Places that flood almost every year, and places that locals say have never flooded before are under water in New Brunswick, Quebec and Ontario.
In Nova Scotia, a “planned retreat” from the coast figures into the province’s climate change adaptation plans.
“Most of our (Nova Scotia’s) population lives along the coastline and much of our infrastructure is located in vulnerable areas. In many cases, that infrastructure was designed to withstand weather events less extreme and less frequent than what we now expect,” according to the province’s climate change unit in the Environment Department.
And that assessment was written before the recent report on the impact of climate change in Canada projected sea levels will rise on the East Coast by as much as a metre by the end of the century. The Halifax waterfront, site of the new $130-million art gallery announced by the province and feds last week, will be four times more likely to flood by mid-century than it is today.
The planned retreat from the water’s edge was evident in the coastal protection act passed by the legislature this spring. It limits or prohibits new construction in coastal zones, but that’s just a hint at the massive public policy challenge that is now upon us.
That challenge, of course, is how to adapt to the unpredictable but awful conditions that nature seems to have in store as the climate changes.
When politicians with perspectives as different as Ontario Premier Doug Ford and Prime Minister Justin Trudeau find themselves in agreement — both have attributed the extreme flooding to the effects of climate change — the debate is over and it’s time to get on with the action.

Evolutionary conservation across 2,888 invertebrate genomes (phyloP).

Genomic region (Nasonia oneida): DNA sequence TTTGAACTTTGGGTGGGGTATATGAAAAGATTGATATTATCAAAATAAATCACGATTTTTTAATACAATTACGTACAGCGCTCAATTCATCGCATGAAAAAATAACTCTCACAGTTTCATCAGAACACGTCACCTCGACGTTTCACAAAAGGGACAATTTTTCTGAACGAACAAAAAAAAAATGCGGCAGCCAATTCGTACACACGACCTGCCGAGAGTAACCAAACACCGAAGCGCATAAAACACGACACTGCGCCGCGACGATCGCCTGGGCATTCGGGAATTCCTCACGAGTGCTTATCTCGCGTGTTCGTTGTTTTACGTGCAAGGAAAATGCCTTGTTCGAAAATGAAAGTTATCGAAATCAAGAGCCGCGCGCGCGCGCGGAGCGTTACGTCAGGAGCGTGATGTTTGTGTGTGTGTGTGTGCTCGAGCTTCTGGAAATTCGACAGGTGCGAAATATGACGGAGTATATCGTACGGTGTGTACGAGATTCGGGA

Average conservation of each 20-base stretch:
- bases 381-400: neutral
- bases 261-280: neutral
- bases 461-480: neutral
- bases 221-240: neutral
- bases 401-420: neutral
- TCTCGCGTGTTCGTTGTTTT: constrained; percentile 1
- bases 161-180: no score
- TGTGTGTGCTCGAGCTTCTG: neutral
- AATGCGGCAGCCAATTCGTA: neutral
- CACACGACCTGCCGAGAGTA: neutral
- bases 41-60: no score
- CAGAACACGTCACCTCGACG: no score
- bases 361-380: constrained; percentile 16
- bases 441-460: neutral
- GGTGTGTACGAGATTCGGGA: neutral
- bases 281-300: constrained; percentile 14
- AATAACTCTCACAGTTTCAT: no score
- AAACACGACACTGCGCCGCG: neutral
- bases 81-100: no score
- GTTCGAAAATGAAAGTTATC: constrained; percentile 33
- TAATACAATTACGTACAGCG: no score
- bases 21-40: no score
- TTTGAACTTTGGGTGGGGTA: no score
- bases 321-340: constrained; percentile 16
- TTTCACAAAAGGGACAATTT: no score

The harsh, tragic reality is that attempts to mitigate climate change through a globally cooperative effort to reduce greenhouse gas emissions have fallen somewhere between inadequate and total failure. That’s not to say they should be abandoned. Indeed, those efforts need to be intensified in what is fast becoming a last-ditch effort to ward off the most calamitous climatic changes.
But, increasingly, governments and the governed are going to face the kind of natural disaster unfolding along the Ottawa and other rivers in central Canada, where thousands of families have been forced from their homes and are anxious to return.
And therein lies an example of the kind of public policy conundrum that is no longer abstract. Should people return to homes located within the vast areas of three provinces shown to be flood prone this spring? Should they even be permitted to do so?
Those are difficult questions so don’t expect the answers here, but they are precisely the sort of questions that policy-makers in governments at all levels are facing and, it seems, are likely to face with increasing regularity.
From all available evidence, the costs of adapting to climate change will be astronomical. The $100-million-plus being spent by federal and provincial governments to shore up dikes around the Bay of Fundy is a tiny drop in a very large bucket.
Last year in Canada, severe weather resulted in almost $2 billion in insurance claims — the fourth highest on record — and it’s estimated that for every dollar in insurance paid for weather-related damages, three dollars more were required from public coffers.
Governments face the immense task of hardening the public infrastructure described as “vulnerable” on the Nova Scotia government website. That includes stuff like raising roads above expected flood levels, moving sewage treatment facilities to higher ground and fortifying existing essential structures against storms heretofore unexperienced.
With that kind of pressure to look after the “big picture” it’s hard to image that governments will have much, if anything left over to help out individuals or families who’ve lost their homes in a flood or other natural disaster.
A reader from the Amherst Shore area along the Northumberland Strait sent word this week that coastal erosion in the area has become alarming. She’s lived there for decades, but it’s just been in recent years that the steep bank down to the strait has taken long, menacing strides ever nearer her home.
She wonders what the government might have by way of assistance, or advice, for her and others who find themselves in this precarious state.
Journalist and writer Jim Vibert has worked as a communications adviser to five Nova Scotia governments.